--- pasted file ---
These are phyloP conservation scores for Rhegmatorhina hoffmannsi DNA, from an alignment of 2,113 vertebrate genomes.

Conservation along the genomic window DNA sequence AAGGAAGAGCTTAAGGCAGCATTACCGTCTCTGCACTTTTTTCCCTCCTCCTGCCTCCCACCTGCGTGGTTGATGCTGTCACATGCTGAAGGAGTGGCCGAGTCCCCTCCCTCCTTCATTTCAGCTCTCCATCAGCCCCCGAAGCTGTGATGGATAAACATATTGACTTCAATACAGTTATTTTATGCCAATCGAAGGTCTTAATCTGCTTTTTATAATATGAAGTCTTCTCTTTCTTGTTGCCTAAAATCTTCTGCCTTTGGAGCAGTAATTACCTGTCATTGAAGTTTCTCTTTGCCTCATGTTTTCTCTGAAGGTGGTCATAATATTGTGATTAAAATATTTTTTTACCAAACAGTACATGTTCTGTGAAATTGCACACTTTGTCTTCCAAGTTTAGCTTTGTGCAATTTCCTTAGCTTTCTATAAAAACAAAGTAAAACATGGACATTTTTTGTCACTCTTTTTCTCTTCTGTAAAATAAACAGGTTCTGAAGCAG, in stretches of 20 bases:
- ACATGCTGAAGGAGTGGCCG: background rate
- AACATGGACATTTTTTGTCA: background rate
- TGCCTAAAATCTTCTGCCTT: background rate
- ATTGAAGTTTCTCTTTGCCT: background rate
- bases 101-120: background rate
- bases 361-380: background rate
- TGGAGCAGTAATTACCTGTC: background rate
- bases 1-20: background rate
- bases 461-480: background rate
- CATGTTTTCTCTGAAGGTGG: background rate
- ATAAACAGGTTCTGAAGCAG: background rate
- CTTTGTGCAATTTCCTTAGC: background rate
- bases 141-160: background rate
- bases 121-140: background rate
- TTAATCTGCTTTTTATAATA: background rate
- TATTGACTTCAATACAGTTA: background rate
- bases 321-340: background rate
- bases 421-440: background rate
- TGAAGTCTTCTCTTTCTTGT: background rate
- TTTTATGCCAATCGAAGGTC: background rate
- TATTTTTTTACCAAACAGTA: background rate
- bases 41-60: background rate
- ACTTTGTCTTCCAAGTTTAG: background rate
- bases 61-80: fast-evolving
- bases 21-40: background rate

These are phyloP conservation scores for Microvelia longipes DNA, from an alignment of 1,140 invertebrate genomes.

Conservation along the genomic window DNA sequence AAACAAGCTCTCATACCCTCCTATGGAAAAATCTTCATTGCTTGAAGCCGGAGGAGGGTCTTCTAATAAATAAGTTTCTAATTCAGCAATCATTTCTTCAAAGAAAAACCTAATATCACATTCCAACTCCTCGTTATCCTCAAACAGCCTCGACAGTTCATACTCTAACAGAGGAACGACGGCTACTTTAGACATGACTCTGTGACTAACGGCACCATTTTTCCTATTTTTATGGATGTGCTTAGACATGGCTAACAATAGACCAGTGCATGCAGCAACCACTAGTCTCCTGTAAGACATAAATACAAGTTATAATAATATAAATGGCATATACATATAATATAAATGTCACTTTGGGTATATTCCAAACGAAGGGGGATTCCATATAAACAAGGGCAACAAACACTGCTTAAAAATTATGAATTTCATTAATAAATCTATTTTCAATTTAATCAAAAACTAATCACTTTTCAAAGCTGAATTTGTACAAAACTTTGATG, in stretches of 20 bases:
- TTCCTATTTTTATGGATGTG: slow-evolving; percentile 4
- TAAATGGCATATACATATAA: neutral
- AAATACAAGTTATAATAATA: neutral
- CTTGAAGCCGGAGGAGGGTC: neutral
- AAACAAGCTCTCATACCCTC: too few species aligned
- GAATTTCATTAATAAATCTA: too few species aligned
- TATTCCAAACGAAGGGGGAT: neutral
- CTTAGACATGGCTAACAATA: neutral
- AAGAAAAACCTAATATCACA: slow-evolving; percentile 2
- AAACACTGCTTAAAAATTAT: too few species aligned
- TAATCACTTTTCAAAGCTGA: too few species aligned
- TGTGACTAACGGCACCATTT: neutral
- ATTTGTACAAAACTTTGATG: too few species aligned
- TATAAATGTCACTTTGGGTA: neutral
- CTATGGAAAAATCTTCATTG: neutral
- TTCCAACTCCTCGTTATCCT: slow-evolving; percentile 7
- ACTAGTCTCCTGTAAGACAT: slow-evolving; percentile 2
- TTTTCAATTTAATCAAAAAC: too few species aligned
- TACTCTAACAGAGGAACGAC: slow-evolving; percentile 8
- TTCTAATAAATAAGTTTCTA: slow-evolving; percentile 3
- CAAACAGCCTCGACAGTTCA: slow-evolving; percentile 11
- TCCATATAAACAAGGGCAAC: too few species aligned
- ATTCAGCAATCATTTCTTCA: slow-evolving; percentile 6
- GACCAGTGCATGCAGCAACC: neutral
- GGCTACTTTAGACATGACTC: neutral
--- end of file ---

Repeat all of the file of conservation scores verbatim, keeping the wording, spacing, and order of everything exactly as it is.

These are phyloP conservation scores for Rhegmatorhina hoffmannsi DNA, from an alignment of 2,113 vertebrate genomes.

Conservation along the genomic window DNA sequence AAGGAAGAGCTTAAGGCAGCATTACCGTCTCTGCACTTTTTTCCCTCCTCCTGCCTCCCACCTGCGTGGTTGATGCTGTCACATGCTGAAGGAGTGGCCGAGTCCCCTCCCTCCTTCATTTCAGCTCTCCATCAGCCCCCGAAGCTGTGATGGATAAACATATTGACTTCAATACAGTTATTTTATGCCAATCGAAGGTCTTAATCTGCTTTTTATAATATGAAGTCTTCTCTTTCTTGTTGCCTAAAATCTTCTGCCTTTGGAGCAGTAATTACCTGTCATTGAAGTTTCTCTTTGCCTCATGTTTTCTCTGAAGGTGGTCATAATATTGTGATTAAAATATTTTTTTACCAAACAGTACATGTTCTGTGAAATTGCACACTTTGTCTTCCAAGTTTAGCTTTGTGCAATTTCCTTAGCTTTCTATAAAAACAAAGTAAAACATGGACATTTTTTGTCACTCTTTTTCTCTTCTGTAAAATAAACAGGTTCTGAAGCAG, in stretches of 20 bases:
- ACATGCTGAAGGAGTGGCCG: background rate
- AACATGGACATTTTTTGTCA: background rate
- TGCCTAAAATCTTCTGCCTT: background rate
- ATTGAAGTTTCTCTTTGCCT: background rate
- bases 101-120: background rate
- bases 361-380: background rate
- TGGAGCAGTAATTACCTGTC: background rate
- bases 1-20: background rate
- bases 461-480: background rate
- CATGTTTTCTCTGAAGGTGG: background rate
- ATAAACAGGTTCTGAAGCAG: background rate
- CTTTGTGCAATTTCCTTAGC: background rate
- bases 141-160: background rate
- bases 121-140: background rate
- TTAATCTGCTTTTTATAATA: background rate
- TATTGACTTCAATACAGTTA: background rate
- bases 321-340: background rate
- bases 421-440: background rate
- TGAAGTCTTCTCTTTCTTGT: background rate
- TTTTATGCCAATCGAAGGTC: background rate
- TATTTTTTTACCAAACAGTA: background rate
- bases 41-60: background rate
- ACTTTGTCTTCCAAGTTTAG: background rate
- bases 61-80: fast-evolving
- bases 21-40: background rate

These are phyloP conservation scores for Microvelia longipes DNA, from an alignment of 1,140 invertebrate genomes.

Conservation along the genomic window DNA sequence AAACAAGCTCTCATACCCTCCTATGGAAAAATCTTCATTGCTTGAAGCCGGAGGAGGGTCTTCTAATAAATAAGTTTCTAATTCAGCAATCATTTCTTCAAAGAAAAACCTAATATCACATTCCAACTCCTCGTTATCCTCAAACAGCCTCGACAGTTCATACTCTAACAGAGGAACGACGGCTACTTTAGACATGACTCTGTGACTAACGGCACCATTTTTCCTATTTTTATGGATGTGCTTAGACATGGCTAACAATAGACCAGTGCATGCAGCAACCACTAGTCTCCTGTAAGACATAAATACAAGTTATAATAATATAAATGGCATATACATATAATATAAATGTCACTTTGGGTATATTCCAAACGAAGGGGGATTCCATATAAACAAGGGCAACAAACACTGCTTAAAAATTATGAATTTCATTAATAAATCTATTTTCAATTTAATCAAAAACTAATCACTTTTCAAAGCTGAATTTGTACAAAACTTTGATG, in stretches of 20 bases:
- TTCCTATTTTTATGGATGTG: slow-evolving; percentile 4
- TAAATGGCATATACATATAA: neutral
- AAATACAAGTTATAATAATA: neutral
- CTTGAAGCCGGAGGAGGGTC: neutral
- AAACAAGCTCTCATACCCTC: too few species aligned
- GAATTTCATTAATAAATCTA: too few species aligned
- TATTCCAAACGAAGGGGGAT: neutral
- CTTAGACATGGCTAACAATA: neutral
- AAGAAAAACCTAATATCACA: slow-evolving; percentile 2
- AAACACTGCTTAAAAATTAT: too few species aligned
- TAATCACTTTTCAAAGCTGA: too few species aligned
- TGTGACTAACGGCACCATTT: neutral
- ATTTGTACAAAACTTTGATG: too few species aligned
- TATAAATGTCACTTTGGGTA: neutral
- CTATGGAAAAATCTTCATTG: neutral
- TTCCAACTCCTCGTTATCCT: slow-evolving; percentile 7
- ACTAGTCTCCTGTAAGACAT: slow-evolving; percentile 2
- TTTTCAATTTAATCAAAAAC: too few species aligned
- TACTCTAACAGAGGAACGAC: slow-evolving; percentile 8
- TTCTAATAAATAAGTTTCTA: slow-evolving; percentile 3
- CAAACAGCCTCGACAGTTCA: slow-evolving; percentile 11
- TCCATATAAACAAGGGCAAC: too few species aligned
- ATTCAGCAATCATTTCTTCA: slow-evolving; percentile 6
- GACCAGTGCATGCAGCAACC: neutral
- GGCTACTTTAGACATGACTC: neutral